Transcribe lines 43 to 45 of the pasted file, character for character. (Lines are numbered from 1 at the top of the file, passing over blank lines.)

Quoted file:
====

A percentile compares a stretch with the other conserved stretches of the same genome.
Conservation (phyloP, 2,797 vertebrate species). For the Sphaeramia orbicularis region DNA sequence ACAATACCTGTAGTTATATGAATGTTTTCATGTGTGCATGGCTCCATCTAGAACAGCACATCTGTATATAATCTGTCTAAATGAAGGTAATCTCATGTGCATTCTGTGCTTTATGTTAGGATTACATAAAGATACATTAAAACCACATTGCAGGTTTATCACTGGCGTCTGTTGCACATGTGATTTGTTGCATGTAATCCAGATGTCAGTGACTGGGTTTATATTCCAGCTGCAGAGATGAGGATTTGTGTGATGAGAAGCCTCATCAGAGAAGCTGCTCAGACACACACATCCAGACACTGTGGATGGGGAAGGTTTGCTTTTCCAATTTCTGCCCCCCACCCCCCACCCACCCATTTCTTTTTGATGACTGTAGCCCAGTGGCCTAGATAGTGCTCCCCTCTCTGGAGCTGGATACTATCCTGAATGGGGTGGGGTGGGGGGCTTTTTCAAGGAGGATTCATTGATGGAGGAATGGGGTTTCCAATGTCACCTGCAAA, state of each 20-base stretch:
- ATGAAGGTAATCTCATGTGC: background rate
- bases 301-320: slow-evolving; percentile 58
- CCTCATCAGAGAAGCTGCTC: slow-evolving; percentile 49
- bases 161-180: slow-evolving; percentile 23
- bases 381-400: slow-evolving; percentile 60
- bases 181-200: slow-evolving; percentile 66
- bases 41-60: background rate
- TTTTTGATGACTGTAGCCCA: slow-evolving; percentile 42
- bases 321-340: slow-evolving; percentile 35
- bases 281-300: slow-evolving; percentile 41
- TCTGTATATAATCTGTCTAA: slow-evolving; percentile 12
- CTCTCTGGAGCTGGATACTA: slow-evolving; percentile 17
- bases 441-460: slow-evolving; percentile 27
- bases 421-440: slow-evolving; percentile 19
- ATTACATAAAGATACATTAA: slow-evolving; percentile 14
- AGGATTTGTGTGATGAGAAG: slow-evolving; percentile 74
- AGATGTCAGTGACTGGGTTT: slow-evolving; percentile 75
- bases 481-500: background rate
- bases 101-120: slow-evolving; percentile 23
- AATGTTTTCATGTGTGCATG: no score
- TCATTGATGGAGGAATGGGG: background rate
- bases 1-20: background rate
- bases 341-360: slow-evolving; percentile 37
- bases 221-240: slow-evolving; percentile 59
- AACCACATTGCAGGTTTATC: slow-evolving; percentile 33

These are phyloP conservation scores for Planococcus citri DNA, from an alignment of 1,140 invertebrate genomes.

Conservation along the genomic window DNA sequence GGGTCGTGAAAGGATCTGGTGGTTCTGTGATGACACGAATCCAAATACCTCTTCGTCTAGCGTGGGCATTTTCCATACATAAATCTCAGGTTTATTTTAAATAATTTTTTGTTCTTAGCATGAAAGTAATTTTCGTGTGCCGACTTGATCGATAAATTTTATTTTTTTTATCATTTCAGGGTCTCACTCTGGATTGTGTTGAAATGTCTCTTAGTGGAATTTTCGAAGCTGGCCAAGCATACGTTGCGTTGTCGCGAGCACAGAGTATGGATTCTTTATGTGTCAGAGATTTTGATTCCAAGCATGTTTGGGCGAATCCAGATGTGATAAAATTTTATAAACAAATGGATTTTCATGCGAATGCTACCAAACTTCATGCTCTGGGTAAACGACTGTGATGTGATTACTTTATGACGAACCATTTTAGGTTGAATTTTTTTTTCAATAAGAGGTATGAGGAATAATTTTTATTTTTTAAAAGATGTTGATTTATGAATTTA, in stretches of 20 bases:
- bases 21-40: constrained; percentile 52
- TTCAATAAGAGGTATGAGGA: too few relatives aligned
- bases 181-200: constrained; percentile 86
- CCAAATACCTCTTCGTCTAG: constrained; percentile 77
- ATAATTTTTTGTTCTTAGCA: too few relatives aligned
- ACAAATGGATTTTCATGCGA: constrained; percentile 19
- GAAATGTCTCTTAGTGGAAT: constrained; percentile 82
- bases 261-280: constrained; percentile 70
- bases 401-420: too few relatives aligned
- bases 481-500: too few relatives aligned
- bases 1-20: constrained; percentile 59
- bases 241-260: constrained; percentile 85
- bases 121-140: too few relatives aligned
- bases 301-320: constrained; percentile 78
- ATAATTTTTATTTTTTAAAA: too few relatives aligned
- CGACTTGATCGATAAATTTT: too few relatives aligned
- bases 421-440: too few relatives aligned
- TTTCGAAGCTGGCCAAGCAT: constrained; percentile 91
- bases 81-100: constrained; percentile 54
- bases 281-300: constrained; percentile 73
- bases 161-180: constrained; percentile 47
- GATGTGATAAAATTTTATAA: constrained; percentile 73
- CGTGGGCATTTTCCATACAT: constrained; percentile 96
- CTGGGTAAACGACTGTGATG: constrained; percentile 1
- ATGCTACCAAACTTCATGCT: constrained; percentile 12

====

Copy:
- bases 301-320: constrained; percentile 78
- ATAATTTTTATTTTTTAAAA: too few relatives aligned
- CGACTTGATCGATAAATTTT: too few relatives aligned